Regardless of the activities themselves, practitioners can quickly and securely share any activities they design with their clients’ Android or iOS devices for them to complete. They can also track their progress from their own end of the service.
The class is presented by one of our team members, Dr. Hugo Alberts (so you’re in good hands), and you’ll learn how to convey this knowledge in a professional setting as a teacher, therapist, clinical professional, or life coach.
Emotional Intelligence Articles
If you want to read more about emotional intelligence, then these other articles may be of interest:
If you’re looking for more science-based ways to help others develop emotional intelligence, this collection contains 17 validated EI tools for practitioners. Use them to help others understand and use their emotions to their advantage.
A Take-Home Message
Emotional intelligence is challenging to measure. There are various reasons why:
How emotional intelligence is defined (is it an ability, or is it a combination of skills and personality?)
How the tests are constructed (Must the person solve an emotional problem, identify an emotion in someone else, or assess their own understanding of their emotional aptitude?)
The psychometric challenges of measuring a construct (Emotional intelligence is not a physical ‘thing’ that exists in the real world.)
Despite this, you should have a good idea of some of the techniques used to tap into this concept, and you could introduce different techniques and methods into your clinical setting as a way to gauge your clients’ understanding of emotional awareness.
Ultimately, this post has provided a foundation and resources so that you can critically evaluate the different emotional intelligence scales that are available. Additional tools for assessing and building emotional intelligence and awareness can be easily implemented in your professional and clinical setting.
Boyatzis, R. (1982). The competent manager. Wiley & Sons.
Goleman, D. (2019). The emotionally intelligent leader. Harvard Business Press.
MacCann, C., & Roberts, R. D. (2008). New paradigms for assessing emotional intelligence: Theory and data. Emotion, 8, 540–551.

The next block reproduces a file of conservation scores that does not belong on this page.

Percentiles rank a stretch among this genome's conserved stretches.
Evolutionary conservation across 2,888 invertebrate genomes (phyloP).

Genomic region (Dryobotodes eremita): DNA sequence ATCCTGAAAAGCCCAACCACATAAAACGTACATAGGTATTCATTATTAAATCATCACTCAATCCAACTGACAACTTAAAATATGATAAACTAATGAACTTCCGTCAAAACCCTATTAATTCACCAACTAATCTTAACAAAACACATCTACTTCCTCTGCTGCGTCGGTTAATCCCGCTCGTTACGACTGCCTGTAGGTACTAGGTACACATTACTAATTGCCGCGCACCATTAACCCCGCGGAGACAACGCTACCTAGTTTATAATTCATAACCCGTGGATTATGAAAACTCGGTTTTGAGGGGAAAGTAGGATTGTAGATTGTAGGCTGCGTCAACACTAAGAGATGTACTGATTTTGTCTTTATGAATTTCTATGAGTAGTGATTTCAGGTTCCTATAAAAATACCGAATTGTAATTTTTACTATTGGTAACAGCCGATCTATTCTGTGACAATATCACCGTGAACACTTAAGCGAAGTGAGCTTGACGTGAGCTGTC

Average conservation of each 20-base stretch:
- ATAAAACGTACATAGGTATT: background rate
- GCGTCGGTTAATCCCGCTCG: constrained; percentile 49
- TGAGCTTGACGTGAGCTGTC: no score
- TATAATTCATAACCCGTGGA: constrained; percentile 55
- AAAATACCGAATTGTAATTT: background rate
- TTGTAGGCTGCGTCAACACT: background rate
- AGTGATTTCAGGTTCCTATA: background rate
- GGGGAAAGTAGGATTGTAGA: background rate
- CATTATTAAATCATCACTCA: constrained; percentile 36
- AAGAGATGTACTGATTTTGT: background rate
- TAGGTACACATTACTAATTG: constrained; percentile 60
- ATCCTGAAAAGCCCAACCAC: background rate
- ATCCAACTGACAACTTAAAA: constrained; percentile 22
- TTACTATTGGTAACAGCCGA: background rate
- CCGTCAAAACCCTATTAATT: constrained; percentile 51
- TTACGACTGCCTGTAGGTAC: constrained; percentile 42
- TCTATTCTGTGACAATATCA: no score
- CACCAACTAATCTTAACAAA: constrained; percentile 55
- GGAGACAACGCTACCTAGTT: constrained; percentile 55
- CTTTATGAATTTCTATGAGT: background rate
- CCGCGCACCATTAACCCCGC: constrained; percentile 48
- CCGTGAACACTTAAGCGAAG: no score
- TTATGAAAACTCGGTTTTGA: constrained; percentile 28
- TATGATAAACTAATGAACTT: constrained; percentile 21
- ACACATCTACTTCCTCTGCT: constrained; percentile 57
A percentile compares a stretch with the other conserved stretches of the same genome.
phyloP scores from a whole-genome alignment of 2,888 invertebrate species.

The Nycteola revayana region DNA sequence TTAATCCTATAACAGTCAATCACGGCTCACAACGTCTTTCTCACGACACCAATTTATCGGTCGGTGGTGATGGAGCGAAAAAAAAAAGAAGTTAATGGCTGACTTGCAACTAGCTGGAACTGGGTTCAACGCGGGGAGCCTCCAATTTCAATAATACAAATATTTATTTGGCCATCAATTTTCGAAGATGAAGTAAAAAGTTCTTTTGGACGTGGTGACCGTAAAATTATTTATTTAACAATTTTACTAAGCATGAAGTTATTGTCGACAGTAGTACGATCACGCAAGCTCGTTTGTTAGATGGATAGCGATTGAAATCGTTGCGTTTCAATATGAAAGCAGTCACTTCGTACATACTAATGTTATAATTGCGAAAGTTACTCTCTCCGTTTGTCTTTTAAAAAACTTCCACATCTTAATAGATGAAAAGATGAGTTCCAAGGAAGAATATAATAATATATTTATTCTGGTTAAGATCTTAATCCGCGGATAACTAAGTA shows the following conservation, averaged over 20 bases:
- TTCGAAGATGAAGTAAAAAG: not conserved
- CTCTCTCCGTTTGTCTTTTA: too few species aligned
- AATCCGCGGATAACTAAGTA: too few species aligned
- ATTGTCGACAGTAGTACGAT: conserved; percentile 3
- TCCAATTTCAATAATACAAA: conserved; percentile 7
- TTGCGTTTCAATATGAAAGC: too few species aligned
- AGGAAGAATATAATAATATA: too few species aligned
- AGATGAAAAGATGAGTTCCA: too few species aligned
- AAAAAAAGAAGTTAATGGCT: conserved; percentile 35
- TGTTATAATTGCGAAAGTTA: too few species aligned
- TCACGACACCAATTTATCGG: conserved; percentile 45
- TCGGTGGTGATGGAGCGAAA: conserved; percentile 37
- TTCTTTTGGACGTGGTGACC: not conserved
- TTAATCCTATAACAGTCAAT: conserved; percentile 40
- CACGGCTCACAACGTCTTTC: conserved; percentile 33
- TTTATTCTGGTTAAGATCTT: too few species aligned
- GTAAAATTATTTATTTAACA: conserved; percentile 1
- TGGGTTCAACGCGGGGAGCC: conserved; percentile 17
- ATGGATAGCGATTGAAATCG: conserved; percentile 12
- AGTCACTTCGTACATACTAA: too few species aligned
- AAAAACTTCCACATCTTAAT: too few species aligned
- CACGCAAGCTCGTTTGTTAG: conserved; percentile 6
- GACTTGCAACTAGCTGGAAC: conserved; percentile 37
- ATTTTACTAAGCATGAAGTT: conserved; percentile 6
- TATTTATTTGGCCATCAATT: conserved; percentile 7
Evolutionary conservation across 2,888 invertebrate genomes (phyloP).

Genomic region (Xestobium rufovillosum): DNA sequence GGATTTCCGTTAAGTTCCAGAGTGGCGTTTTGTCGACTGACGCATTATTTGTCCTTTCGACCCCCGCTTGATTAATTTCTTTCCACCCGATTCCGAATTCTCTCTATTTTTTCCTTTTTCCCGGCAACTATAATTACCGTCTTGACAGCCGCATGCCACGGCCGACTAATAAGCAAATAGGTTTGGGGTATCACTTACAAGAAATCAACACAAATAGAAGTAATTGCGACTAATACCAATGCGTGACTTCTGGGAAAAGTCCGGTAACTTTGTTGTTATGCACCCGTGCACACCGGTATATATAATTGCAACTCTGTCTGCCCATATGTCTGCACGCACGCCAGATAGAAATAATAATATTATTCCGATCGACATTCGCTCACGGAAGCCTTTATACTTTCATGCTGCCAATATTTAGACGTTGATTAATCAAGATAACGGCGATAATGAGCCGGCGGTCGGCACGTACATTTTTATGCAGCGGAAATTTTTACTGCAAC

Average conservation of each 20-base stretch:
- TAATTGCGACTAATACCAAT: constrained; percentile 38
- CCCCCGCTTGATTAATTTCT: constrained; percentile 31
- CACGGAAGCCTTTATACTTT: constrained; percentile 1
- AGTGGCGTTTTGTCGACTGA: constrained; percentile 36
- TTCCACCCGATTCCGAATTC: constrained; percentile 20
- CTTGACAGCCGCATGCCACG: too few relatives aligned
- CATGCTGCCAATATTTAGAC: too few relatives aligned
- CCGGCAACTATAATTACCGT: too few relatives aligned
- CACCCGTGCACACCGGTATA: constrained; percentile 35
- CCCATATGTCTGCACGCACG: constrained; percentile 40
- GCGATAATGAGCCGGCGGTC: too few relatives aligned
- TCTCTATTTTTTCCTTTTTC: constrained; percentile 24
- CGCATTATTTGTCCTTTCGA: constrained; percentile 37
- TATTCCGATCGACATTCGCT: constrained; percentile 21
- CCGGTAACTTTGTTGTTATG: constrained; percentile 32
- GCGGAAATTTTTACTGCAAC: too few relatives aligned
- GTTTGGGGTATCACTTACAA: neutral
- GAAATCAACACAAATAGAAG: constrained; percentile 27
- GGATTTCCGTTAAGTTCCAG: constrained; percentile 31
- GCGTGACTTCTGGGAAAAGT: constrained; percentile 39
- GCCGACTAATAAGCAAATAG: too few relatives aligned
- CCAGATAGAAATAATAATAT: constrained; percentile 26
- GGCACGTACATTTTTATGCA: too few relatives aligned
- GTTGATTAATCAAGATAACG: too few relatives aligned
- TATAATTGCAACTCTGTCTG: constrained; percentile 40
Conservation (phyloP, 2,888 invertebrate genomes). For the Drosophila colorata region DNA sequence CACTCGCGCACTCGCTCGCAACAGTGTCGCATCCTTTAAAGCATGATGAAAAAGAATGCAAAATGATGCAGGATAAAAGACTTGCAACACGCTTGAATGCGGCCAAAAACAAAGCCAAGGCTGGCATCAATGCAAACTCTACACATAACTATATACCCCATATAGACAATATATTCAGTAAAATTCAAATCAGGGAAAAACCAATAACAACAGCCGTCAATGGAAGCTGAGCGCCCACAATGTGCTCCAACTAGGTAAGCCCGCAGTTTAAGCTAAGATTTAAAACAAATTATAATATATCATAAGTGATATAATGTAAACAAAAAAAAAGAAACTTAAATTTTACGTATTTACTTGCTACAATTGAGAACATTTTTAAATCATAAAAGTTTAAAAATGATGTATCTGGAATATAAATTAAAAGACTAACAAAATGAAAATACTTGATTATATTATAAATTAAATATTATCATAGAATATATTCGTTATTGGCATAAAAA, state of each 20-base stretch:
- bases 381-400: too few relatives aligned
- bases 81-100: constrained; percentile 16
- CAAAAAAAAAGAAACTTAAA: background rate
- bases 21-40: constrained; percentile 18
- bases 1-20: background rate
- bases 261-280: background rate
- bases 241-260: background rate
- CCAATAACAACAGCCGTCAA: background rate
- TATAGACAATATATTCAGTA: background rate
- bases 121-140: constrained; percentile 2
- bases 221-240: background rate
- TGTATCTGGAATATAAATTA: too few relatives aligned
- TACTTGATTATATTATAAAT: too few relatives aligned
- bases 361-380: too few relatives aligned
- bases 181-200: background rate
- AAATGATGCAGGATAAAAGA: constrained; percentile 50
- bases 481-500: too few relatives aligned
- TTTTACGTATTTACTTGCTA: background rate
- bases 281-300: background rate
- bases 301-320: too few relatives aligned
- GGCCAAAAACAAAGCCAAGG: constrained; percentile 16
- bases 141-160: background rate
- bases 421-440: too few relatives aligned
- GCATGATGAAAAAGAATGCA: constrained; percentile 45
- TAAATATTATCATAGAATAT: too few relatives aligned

Mayer, J. D., & Geher, G. (1996). Emotional intelligence and the identification of emotion. Intelligence, 22(2), 89–113.
Mayer, J. D., & Salovey, P. (1993). The intelligence of emotional intelligence. Intelligence, 17, 433–442.
Mayer, J. D., Salovey, P., & Caruso, D. R. (2000). Models of emotional intelligence. In R. J. Sternberg (Ed.), Handbook of intelligence (pp. 392– 420). Cambridge University Press.
Mayer, J. D., Salovey, P., & Caruso, D. R. (2002). Mayer–Salovey–Caruso Emotional Intelligence Test (MSCEIT) user’s manual. MHS Publishers.
O’Connor, P. J., Hill, A., Kaya, M., & Martin, B. (2019). The measurement of emotional intelligence: A critical review of the literature and recommendations for researchers and practitioners. Frontiers in psychology, 10.
Petrides, K. V., & Furnham, A. (2001). Trait emotional intelligence: Psychometric investigation with reference to established trait taxonomies. European Journal of Personality, 15, 425–448.
Salovey, P., & Mayer, J. D. (1990). Emotional intelligence. Imagination, Cognition, and Personality, 9, 185–211.
Sanchez-Gomez, M., & Breso, E. (2019). The Mobile Emotional Intelligence Test (MEIT): An ability test to assess emotional intelligence at work. Sustainability, 11(3), 827.
Schutte, N. S., Malouff, J. M., Hall, L. E., Haggerty, D. J., Cooper, J. T., Golden, C. J., & Dornheim, L. (1998). Development and validation of a measure of emotional intelligence. Personality and Individual Differences, 25, 167–177.
Singh, Y., & Bhargava, M. (1991). Emotional Maturity Scale (EMS). Applied and Community Psychology, 2.
Willoughby, R. R. (1932). A scale of emotional maturity. The Journal of Social Psychology, 3(1), 3–36.
Zeidner, M., Matthews, G., & Roberts, R. D. (2004). Emotional intelligence in the workplace: A critical review. Applied Psychology, 53(3), 371–399.
About the author
Alicia Nortje, Ph.D. is a research fellow at the University of Cape Town, where she is involved in multiple projects investigating eyewitness memory and face recognition. She’s highly skilled in research design, data analysis, and critical thinking. When she’s not working, she indulges in running on the road or the trails, and enjoys cooking.